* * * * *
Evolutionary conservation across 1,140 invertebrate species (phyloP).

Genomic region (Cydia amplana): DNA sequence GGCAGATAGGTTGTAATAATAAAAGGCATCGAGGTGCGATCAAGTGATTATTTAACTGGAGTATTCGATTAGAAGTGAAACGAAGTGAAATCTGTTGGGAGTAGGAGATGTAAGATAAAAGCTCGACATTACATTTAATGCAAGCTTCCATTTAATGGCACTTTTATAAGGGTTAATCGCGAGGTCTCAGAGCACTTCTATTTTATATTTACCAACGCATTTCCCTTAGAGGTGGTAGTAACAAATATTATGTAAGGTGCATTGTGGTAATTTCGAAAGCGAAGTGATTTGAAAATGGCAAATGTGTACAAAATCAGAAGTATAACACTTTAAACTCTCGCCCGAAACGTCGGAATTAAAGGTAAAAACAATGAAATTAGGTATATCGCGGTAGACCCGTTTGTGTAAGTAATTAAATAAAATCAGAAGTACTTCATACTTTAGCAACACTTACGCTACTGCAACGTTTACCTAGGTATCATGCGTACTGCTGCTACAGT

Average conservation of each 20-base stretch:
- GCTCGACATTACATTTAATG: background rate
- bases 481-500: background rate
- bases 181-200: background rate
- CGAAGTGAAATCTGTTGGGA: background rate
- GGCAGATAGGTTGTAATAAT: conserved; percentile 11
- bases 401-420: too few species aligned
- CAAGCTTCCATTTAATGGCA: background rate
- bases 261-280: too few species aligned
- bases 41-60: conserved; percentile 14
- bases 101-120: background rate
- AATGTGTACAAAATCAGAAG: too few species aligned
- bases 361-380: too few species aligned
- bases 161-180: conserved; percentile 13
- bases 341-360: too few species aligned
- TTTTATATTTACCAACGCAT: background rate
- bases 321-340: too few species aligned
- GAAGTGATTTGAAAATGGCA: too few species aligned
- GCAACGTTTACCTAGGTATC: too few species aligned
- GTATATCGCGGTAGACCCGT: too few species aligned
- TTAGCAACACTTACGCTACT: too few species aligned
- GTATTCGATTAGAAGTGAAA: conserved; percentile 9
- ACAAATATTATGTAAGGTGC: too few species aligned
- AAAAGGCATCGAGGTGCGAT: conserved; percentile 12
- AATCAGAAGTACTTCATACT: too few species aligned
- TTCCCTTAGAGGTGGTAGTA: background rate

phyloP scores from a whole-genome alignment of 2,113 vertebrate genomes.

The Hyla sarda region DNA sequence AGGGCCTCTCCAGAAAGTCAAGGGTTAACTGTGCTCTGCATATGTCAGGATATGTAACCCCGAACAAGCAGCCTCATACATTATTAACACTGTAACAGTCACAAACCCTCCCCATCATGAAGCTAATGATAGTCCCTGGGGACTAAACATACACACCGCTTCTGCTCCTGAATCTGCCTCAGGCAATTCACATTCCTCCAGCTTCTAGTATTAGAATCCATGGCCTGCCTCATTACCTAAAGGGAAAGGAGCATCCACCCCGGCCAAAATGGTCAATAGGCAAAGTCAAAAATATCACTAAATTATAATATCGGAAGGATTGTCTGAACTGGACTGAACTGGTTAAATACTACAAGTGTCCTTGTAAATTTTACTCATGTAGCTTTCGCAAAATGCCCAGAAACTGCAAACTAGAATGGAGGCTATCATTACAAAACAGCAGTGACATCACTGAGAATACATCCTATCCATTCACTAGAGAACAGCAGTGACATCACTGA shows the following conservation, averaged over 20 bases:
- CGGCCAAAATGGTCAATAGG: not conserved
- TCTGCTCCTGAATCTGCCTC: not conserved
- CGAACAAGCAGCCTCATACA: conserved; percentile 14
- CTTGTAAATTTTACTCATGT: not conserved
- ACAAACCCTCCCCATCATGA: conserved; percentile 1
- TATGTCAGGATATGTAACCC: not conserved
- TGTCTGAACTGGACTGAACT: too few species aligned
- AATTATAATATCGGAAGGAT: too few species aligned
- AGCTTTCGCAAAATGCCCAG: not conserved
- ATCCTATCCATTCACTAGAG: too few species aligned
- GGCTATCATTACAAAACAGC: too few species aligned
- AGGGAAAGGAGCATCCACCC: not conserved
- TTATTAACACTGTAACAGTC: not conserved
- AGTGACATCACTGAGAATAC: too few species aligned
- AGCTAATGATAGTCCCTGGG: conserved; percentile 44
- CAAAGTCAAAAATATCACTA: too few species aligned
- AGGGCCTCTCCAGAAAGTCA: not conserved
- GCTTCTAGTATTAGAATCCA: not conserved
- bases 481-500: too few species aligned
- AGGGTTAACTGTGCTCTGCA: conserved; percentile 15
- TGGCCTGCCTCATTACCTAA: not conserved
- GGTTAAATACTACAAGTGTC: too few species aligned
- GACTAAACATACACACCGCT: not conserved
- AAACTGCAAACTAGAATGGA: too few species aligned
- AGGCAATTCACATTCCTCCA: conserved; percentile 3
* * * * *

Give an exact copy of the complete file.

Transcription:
Evolutionary conservation across 1,140 invertebrate species (phyloP).

Genomic region (Cydia amplana): DNA sequence GGCAGATAGGTTGTAATAATAAAAGGCATCGAGGTGCGATCAAGTGATTATTTAACTGGAGTATTCGATTAGAAGTGAAACGAAGTGAAATCTGTTGGGAGTAGGAGATGTAAGATAAAAGCTCGACATTACATTTAATGCAAGCTTCCATTTAATGGCACTTTTATAAGGGTTAATCGCGAGGTCTCAGAGCACTTCTATTTTATATTTACCAACGCATTTCCCTTAGAGGTGGTAGTAACAAATATTATGTAAGGTGCATTGTGGTAATTTCGAAAGCGAAGTGATTTGAAAATGGCAAATGTGTACAAAATCAGAAGTATAACACTTTAAACTCTCGCCCGAAACGTCGGAATTAAAGGTAAAAACAATGAAATTAGGTATATCGCGGTAGACCCGTTTGTGTAAGTAATTAAATAAAATCAGAAGTACTTCATACTTTAGCAACACTTACGCTACTGCAACGTTTACCTAGGTATCATGCGTACTGCTGCTACAGT

Average conservation of each 20-base stretch:
- GCTCGACATTACATTTAATG: background rate
- bases 481-500: background rate
- bases 181-200: background rate
- CGAAGTGAAATCTGTTGGGA: background rate
- GGCAGATAGGTTGTAATAAT: conserved; percentile 11
- bases 401-420: too few species aligned
- CAAGCTTCCATTTAATGGCA: background rate
- bases 261-280: too few species aligned
- bases 41-60: conserved; percentile 14
- bases 101-120: background rate
- AATGTGTACAAAATCAGAAG: too few species aligned
- bases 361-380: too few species aligned
- bases 161-180: conserved; percentile 13
- bases 341-360: too few species aligned
- TTTTATATTTACCAACGCAT: background rate
- bases 321-340: too few species aligned
- GAAGTGATTTGAAAATGGCA: too few species aligned
- GCAACGTTTACCTAGGTATC: too few species aligned
- GTATATCGCGGTAGACCCGT: too few species aligned
- TTAGCAACACTTACGCTACT: too few species aligned
- GTATTCGATTAGAAGTGAAA: conserved; percentile 9
- ACAAATATTATGTAAGGTGC: too few species aligned
- AAAAGGCATCGAGGTGCGAT: conserved; percentile 12
- AATCAGAAGTACTTCATACT: too few species aligned
- TTCCCTTAGAGGTGGTAGTA: background rate

phyloP scores from a whole-genome alignment of 2,113 vertebrate genomes.

The Hyla sarda region DNA sequence AGGGCCTCTCCAGAAAGTCAAGGGTTAACTGTGCTCTGCATATGTCAGGATATGTAACCCCGAACAAGCAGCCTCATACATTATTAACACTGTAACAGTCACAAACCCTCCCCATCATGAAGCTAATGATAGTCCCTGGGGACTAAACATACACACCGCTTCTGCTCCTGAATCTGCCTCAGGCAATTCACATTCCTCCAGCTTCTAGTATTAGAATCCATGGCCTGCCTCATTACCTAAAGGGAAAGGAGCATCCACCCCGGCCAAAATGGTCAATAGGCAAAGTCAAAAATATCACTAAATTATAATATCGGAAGGATTGTCTGAACTGGACTGAACTGGTTAAATACTACAAGTGTCCTTGTAAATTTTACTCATGTAGCTTTCGCAAAATGCCCAGAAACTGCAAACTAGAATGGAGGCTATCATTACAAAACAGCAGTGACATCACTGAGAATACATCCTATCCATTCACTAGAGAACAGCAGTGACATCACTGA shows the following conservation, averaged over 20 bases:
- CGGCCAAAATGGTCAATAGG: not conserved
- TCTGCTCCTGAATCTGCCTC: not conserved
- CGAACAAGCAGCCTCATACA: conserved; percentile 14
- CTTGTAAATTTTACTCATGT: not conserved
- ACAAACCCTCCCCATCATGA: conserved; percentile 1
- TATGTCAGGATATGTAACCC: not conserved
- TGTCTGAACTGGACTGAACT: too few species aligned
- AATTATAATATCGGAAGGAT: too few species aligned
- AGCTTTCGCAAAATGCCCAG: not conserved
- ATCCTATCCATTCACTAGAG: too few species aligned
- GGCTATCATTACAAAACAGC: too few species aligned
- AGGGAAAGGAGCATCCACCC: not conserved
- TTATTAACACTGTAACAGTC: not conserved
- AGTGACATCACTGAGAATAC: too few species aligned
- AGCTAATGATAGTCCCTGGG: conserved; percentile 44
- CAAAGTCAAAAATATCACTA: too few species aligned
- AGGGCCTCTCCAGAAAGTCA: not conserved
- GCTTCTAGTATTAGAATCCA: not conserved
- bases 481-500: too few species aligned
- AGGGTTAACTGTGCTCTGCA: conserved; percentile 15
- TGGCCTGCCTCATTACCTAA: not conserved
- GGTTAAATACTACAAGTGTC: too few species aligned
- GACTAAACATACACACCGCT: not conserved
- AAACTGCAAACTAGAATGGA: too few species aligned
- AGGCAATTCACATTCCTCCA: conserved; percentile 3